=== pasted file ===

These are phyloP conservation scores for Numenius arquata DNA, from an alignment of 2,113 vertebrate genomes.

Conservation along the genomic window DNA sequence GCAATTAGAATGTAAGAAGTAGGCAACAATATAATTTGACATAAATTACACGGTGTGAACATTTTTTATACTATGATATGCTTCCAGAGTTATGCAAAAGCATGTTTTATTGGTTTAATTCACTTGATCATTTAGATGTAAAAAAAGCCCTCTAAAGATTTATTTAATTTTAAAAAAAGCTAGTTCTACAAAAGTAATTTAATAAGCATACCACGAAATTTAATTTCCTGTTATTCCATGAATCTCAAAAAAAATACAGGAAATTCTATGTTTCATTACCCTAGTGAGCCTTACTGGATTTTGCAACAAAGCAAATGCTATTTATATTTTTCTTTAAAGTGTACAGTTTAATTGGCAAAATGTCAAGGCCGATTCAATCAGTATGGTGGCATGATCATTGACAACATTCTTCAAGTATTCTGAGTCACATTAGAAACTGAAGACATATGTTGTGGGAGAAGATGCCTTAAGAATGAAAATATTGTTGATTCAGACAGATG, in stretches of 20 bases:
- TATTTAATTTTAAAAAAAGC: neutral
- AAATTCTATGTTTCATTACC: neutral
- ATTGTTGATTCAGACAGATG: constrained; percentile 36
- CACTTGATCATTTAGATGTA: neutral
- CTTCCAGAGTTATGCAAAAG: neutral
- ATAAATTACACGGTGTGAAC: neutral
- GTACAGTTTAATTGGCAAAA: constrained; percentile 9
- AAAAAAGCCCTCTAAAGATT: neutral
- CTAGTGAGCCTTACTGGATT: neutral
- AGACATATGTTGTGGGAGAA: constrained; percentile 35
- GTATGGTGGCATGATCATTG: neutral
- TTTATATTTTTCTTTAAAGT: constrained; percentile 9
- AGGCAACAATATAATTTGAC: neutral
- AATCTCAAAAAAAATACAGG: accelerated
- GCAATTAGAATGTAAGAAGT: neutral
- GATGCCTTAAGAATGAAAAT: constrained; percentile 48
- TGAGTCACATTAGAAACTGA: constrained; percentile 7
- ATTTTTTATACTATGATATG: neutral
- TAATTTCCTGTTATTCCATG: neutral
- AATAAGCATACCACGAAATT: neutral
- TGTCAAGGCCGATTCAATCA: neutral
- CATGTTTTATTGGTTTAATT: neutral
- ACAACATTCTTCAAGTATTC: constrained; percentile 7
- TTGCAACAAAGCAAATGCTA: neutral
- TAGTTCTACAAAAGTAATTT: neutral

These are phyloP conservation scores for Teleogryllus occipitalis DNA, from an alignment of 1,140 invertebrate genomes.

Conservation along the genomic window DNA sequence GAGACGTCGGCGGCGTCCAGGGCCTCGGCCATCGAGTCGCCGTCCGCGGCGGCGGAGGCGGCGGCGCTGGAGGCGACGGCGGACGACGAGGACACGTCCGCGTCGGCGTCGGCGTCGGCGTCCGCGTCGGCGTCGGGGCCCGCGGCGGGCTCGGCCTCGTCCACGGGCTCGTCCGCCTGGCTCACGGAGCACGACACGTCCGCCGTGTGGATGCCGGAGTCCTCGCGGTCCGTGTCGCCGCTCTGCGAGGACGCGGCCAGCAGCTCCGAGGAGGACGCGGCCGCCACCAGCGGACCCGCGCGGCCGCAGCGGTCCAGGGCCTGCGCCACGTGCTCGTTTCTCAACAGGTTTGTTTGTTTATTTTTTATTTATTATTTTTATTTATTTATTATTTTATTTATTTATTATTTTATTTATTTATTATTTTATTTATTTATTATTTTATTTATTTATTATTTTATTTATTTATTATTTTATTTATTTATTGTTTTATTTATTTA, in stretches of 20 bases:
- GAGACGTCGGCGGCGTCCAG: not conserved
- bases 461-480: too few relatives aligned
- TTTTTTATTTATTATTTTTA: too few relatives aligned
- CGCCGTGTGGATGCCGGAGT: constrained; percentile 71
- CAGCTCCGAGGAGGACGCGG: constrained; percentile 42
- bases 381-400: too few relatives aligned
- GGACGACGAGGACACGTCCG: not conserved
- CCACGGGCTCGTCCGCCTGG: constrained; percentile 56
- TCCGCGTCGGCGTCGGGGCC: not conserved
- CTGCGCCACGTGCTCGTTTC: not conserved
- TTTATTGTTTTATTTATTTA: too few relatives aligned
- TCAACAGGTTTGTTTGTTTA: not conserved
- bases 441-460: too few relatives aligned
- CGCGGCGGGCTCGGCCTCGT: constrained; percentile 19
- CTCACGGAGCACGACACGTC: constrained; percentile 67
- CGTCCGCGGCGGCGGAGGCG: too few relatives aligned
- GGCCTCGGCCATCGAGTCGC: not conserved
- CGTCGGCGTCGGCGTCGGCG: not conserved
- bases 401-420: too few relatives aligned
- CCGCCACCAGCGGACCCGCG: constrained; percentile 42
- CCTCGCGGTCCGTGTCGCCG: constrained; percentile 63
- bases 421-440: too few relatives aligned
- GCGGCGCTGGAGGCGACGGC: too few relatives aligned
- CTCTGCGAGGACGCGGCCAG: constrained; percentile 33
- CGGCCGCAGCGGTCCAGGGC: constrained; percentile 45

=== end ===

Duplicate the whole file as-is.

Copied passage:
These are phyloP conservation scores for Numenius arquata DNA, from an alignment of 2,113 vertebrate genomes.

Conservation along the genomic window DNA sequence GCAATTAGAATGTAAGAAGTAGGCAACAATATAATTTGACATAAATTACACGGTGTGAACATTTTTTATACTATGATATGCTTCCAGAGTTATGCAAAAGCATGTTTTATTGGTTTAATTCACTTGATCATTTAGATGTAAAAAAAGCCCTCTAAAGATTTATTTAATTTTAAAAAAAGCTAGTTCTACAAAAGTAATTTAATAAGCATACCACGAAATTTAATTTCCTGTTATTCCATGAATCTCAAAAAAAATACAGGAAATTCTATGTTTCATTACCCTAGTGAGCCTTACTGGATTTTGCAACAAAGCAAATGCTATTTATATTTTTCTTTAAAGTGTACAGTTTAATTGGCAAAATGTCAAGGCCGATTCAATCAGTATGGTGGCATGATCATTGACAACATTCTTCAAGTATTCTGAGTCACATTAGAAACTGAAGACATATGTTGTGGGAGAAGATGCCTTAAGAATGAAAATATTGTTGATTCAGACAGATG, in stretches of 20 bases:
- TATTTAATTTTAAAAAAAGC: neutral
- AAATTCTATGTTTCATTACC: neutral
- ATTGTTGATTCAGACAGATG: constrained; percentile 36
- CACTTGATCATTTAGATGTA: neutral
- CTTCCAGAGTTATGCAAAAG: neutral
- ATAAATTACACGGTGTGAAC: neutral
- GTACAGTTTAATTGGCAAAA: constrained; percentile 9
- AAAAAAGCCCTCTAAAGATT: neutral
- CTAGTGAGCCTTACTGGATT: neutral
- AGACATATGTTGTGGGAGAA: constrained; percentile 35
- GTATGGTGGCATGATCATTG: neutral
- TTTATATTTTTCTTTAAAGT: constrained; percentile 9
- AGGCAACAATATAATTTGAC: neutral
- AATCTCAAAAAAAATACAGG: accelerated
- GCAATTAGAATGTAAGAAGT: neutral
- GATGCCTTAAGAATGAAAAT: constrained; percentile 48
- TGAGTCACATTAGAAACTGA: constrained; percentile 7
- ATTTTTTATACTATGATATG: neutral
- TAATTTCCTGTTATTCCATG: neutral
- AATAAGCATACCACGAAATT: neutral
- TGTCAAGGCCGATTCAATCA: neutral
- CATGTTTTATTGGTTTAATT: neutral
- ACAACATTCTTCAAGTATTC: constrained; percentile 7
- TTGCAACAAAGCAAATGCTA: neutral
- TAGTTCTACAAAAGTAATTT: neutral

These are phyloP conservation scores for Teleogryllus occipitalis DNA, from an alignment of 1,140 invertebrate genomes.

Conservation along the genomic window DNA sequence GAGACGTCGGCGGCGTCCAGGGCCTCGGCCATCGAGTCGCCGTCCGCGGCGGCGGAGGCGGCGGCGCTGGAGGCGACGGCGGACGACGAGGACACGTCCGCGTCGGCGTCGGCGTCGGCGTCCGCGTCGGCGTCGGGGCCCGCGGCGGGCTCGGCCTCGTCCACGGGCTCGTCCGCCTGGCTCACGGAGCACGACACGTCCGCCGTGTGGATGCCGGAGTCCTCGCGGTCCGTGTCGCCGCTCTGCGAGGACGCGGCCAGCAGCTCCGAGGAGGACGCGGCCGCCACCAGCGGACCCGCGCGGCCGCAGCGGTCCAGGGCCTGCGCCACGTGCTCGTTTCTCAACAGGTTTGTTTGTTTATTTTTTATTTATTATTTTTATTTATTTATTATTTTATTTATTTATTATTTTATTTATTTATTATTTTATTTATTTATTATTTTATTTATTTATTATTTTATTTATTTATTATTTTATTTATTTATTGTTTTATTTATTTA, in stretches of 20 bases:
- GAGACGTCGGCGGCGTCCAG: not conserved
- bases 461-480: too few relatives aligned
- TTTTTTATTTATTATTTTTA: too few relatives aligned
- CGCCGTGTGGATGCCGGAGT: constrained; percentile 71
- CAGCTCCGAGGAGGACGCGG: constrained; percentile 42
- bases 381-400: too few relatives aligned
- GGACGACGAGGACACGTCCG: not conserved
- CCACGGGCTCGTCCGCCTGG: constrained; percentile 56
- TCCGCGTCGGCGTCGGGGCC: not conserved
- CTGCGCCACGTGCTCGTTTC: not conserved
- TTTATTGTTTTATTTATTTA: too few relatives aligned
- TCAACAGGTTTGTTTGTTTA: not conserved
- bases 441-460: too few relatives aligned
- CGCGGCGGGCTCGGCCTCGT: constrained; percentile 19
- CTCACGGAGCACGACACGTC: constrained; percentile 67
- CGTCCGCGGCGGCGGAGGCG: too few relatives aligned
- GGCCTCGGCCATCGAGTCGC: not conserved
- CGTCGGCGTCGGCGTCGGCG: not conserved
- bases 401-420: too few relatives aligned
- CCGCCACCAGCGGACCCGCG: constrained; percentile 42
- CCTCGCGGTCCGTGTCGCCG: constrained; percentile 63
- bases 421-440: too few relatives aligned
- GCGGCGCTGGAGGCGACGGC: too few relatives aligned
- CTCTGCGAGGACGCGGCCAG: constrained; percentile 33
- CGGCCGCAGCGGTCCAGGGC: constrained; percentile 45